Saturday, September 27, 2008

Wednesday, September 24, 2008

repairs to greenhouse windows

The south facing windows of the greenhouse courtyard are glazed the old-fashioned way. Single panes of glass set in wood sash and secured with painted oil-based putty. Over time and exposure to the elements the putty dries out and, with seasonal movement of the wooden sash and penetration by moisture, begins to fall out in large chunks. As the wood is being re-oiled, I am replacing the faulty glazing putty as we go. Here, upon close inspection, you can see the areas around the glass that are white fresh putty (which must cure in-place before painting). This is an arcane skill that I learned years ago, and relearned hours ago, and which will slowly disappear like a lost language as aging wood windows wither and wane. These windows will be among the last to wane, being constructed of red gum eucalyptus and re-oiled every 18-24 months. Click on the image for a close inspection.

Wednesday, September 17, 2008

The path is complete; it remains to travel it...

As the sun sets, the finishing touches are applied and the granite path is done.  A milestone, no pun intended(well maybe a little), has been reached. 

Saturday, September 6, 2008

Other cycles around us

The sun and the moon, and the watery earth.

the state of the garden

We're lucky we aren't dependent on eekking out a living growing our own food.  We'd be very hungry, & no time to tell anyone about it. 

Making the earth

Compost, really.  We empty the bin contents onto the screen over the wheelbarrow, sift, and voila!  we've added value to our garbage!  We then add value to our garden soil, and then to our diet, and the cycle repeats.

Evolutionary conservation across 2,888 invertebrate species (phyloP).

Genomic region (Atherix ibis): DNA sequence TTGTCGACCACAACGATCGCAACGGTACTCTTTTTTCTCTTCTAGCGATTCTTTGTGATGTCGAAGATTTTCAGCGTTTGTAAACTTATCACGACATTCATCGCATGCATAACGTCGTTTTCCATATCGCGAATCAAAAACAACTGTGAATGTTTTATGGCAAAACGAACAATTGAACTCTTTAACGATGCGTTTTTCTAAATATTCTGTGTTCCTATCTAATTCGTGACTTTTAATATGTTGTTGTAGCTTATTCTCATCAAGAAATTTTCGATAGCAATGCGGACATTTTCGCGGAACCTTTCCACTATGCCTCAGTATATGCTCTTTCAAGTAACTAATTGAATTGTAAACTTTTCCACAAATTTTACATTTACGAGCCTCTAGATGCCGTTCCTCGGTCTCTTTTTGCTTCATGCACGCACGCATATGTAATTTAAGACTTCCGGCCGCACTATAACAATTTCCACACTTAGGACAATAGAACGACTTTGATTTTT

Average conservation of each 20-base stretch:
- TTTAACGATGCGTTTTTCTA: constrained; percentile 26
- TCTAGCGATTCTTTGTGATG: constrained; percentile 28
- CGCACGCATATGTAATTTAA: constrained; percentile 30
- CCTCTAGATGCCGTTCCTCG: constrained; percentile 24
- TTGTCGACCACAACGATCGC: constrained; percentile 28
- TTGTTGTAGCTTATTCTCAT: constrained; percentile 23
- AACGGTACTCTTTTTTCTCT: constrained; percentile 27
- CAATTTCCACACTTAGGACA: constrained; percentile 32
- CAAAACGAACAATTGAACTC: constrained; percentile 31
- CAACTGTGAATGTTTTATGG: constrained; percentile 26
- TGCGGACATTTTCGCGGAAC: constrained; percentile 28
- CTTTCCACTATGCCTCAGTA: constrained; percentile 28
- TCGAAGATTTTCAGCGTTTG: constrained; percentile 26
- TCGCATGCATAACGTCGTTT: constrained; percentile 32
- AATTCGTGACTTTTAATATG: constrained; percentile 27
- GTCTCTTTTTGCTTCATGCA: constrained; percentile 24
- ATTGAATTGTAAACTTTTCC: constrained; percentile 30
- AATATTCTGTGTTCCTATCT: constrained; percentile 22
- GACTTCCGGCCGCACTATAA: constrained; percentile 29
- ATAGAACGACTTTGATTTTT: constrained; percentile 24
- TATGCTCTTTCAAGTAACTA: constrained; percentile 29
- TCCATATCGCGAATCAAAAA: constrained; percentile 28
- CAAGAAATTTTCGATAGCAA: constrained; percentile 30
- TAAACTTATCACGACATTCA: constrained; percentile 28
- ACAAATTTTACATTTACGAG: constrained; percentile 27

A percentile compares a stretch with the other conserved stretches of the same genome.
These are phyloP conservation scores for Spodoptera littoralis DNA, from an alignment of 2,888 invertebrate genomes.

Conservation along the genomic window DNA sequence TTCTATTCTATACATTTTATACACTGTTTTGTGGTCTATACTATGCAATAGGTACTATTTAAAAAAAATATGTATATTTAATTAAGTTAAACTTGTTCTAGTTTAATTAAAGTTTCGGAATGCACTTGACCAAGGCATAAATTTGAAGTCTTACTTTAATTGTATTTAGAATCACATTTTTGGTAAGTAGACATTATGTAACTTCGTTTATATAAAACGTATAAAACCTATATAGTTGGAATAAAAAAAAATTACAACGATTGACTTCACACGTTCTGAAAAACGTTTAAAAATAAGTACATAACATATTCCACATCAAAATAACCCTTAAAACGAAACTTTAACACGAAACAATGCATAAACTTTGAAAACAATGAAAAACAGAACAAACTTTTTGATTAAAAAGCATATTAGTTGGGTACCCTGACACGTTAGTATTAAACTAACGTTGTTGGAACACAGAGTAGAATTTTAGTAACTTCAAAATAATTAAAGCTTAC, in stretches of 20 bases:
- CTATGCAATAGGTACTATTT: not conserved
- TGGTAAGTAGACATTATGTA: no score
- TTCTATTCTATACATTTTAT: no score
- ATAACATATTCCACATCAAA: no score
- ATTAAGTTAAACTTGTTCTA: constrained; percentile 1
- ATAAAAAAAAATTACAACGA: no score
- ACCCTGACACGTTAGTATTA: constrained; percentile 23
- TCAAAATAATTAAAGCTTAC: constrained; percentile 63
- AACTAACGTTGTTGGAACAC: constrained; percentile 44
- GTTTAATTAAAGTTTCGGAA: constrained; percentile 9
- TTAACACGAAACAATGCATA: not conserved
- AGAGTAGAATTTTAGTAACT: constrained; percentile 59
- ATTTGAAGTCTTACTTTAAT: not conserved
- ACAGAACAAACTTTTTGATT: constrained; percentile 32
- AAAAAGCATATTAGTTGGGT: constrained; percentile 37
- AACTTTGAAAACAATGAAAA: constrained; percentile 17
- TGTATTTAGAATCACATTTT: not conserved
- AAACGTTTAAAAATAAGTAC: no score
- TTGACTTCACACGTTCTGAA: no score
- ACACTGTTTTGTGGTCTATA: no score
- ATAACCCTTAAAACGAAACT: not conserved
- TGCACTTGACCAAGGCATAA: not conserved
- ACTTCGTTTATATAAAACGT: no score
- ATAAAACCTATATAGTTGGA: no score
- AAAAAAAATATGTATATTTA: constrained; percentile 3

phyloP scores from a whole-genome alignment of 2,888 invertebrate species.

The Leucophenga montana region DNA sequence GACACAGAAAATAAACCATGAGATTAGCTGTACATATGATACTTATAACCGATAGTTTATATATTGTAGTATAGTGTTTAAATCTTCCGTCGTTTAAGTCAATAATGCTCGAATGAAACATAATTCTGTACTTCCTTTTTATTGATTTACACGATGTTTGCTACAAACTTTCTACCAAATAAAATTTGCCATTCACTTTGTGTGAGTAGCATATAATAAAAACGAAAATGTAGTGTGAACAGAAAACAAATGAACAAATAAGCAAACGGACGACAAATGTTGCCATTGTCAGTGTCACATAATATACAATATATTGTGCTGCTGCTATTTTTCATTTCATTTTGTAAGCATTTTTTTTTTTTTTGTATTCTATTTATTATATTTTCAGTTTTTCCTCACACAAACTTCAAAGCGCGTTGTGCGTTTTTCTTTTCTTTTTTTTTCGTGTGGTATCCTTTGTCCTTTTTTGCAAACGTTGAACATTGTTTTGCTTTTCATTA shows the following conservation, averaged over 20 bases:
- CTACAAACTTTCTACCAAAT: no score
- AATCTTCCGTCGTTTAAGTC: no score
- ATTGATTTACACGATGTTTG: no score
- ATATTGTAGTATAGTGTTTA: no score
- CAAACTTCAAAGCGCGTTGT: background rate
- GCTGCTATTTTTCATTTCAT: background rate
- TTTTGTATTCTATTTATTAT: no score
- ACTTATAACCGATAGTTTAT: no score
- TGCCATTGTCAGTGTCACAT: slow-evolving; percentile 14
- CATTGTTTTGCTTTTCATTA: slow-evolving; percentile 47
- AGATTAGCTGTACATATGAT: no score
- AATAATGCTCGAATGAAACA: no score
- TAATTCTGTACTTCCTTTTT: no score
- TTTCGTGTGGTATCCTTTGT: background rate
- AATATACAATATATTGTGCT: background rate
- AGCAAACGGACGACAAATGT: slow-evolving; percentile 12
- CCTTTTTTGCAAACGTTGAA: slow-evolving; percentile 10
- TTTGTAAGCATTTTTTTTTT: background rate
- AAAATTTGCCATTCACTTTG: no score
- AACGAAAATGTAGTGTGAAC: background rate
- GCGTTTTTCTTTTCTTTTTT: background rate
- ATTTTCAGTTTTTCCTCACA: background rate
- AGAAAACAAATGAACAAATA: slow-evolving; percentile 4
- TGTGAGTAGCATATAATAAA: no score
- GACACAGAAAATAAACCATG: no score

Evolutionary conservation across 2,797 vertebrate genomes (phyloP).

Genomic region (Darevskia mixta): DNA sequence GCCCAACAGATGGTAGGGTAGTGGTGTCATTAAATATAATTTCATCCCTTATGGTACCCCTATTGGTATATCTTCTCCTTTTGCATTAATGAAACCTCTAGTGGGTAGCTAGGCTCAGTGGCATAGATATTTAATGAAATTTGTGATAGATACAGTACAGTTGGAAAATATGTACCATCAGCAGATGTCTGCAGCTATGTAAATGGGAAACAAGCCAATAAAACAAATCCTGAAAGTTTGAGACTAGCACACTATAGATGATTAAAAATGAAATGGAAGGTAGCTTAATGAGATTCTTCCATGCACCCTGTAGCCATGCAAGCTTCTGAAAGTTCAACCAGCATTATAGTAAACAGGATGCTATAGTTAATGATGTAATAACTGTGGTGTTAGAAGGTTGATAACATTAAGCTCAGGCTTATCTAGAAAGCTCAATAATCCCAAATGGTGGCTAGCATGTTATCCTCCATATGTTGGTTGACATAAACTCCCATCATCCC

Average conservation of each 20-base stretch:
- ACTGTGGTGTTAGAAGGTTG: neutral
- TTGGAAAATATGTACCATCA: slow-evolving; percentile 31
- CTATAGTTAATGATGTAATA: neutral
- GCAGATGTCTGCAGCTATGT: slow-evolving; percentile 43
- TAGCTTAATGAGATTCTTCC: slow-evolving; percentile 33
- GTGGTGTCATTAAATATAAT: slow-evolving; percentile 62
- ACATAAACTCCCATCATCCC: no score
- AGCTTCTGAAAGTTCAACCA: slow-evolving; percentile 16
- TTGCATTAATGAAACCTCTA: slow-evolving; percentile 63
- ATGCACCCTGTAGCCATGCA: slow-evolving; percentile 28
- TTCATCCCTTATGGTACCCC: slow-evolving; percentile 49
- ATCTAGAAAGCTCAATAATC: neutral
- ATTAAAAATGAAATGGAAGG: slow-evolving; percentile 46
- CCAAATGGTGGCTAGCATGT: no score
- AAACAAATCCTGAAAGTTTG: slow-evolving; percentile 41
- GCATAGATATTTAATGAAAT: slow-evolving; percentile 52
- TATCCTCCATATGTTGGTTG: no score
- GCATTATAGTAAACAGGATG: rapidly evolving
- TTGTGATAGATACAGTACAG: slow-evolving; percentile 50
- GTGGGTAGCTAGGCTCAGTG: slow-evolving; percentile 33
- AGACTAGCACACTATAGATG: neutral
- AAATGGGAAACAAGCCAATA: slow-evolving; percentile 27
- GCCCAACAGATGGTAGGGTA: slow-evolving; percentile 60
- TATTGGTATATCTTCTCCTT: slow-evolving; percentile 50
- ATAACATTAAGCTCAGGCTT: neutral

Phryganidia californica

I know, it sounds bad, but it's just little 'caterpillas'.  They eat Quercus agrifolia, otherwise known as coast live oak.  We had an outbreak a few months ago and they were making pests of themselves by bungy jumping out of the trees onto us and our guests.  So I had 'em sprayed with an eco-friendly concoction made from rosemary and peppermint oil.  Smelled really good!  And works!  We are having another outbreak on some Quercus agrifolia that weren't sprayed the first time.  I wanted to get some o' dat good-smellin' stuff (Eco-trol) but it's too 'spensive, so I'm trying a different tactic: biological warfare.  Bacillus thuringiensis kurstaki.  It's a little germ that dines on caterpillar juice, and is available at the local garden store.  We'll know if it works in a day or two. 

Monday, September 1, 2008

Making our way up the path

This haul of rock weighed in at 205 pounds, roughly a tenth of a ton. Based on that I estimate I've moved at least 7 tons so far, not counting mortar and other materiel, on this project. When I get to 15, I could say, "another day older and deeper in debt". But only in debt of gratitude.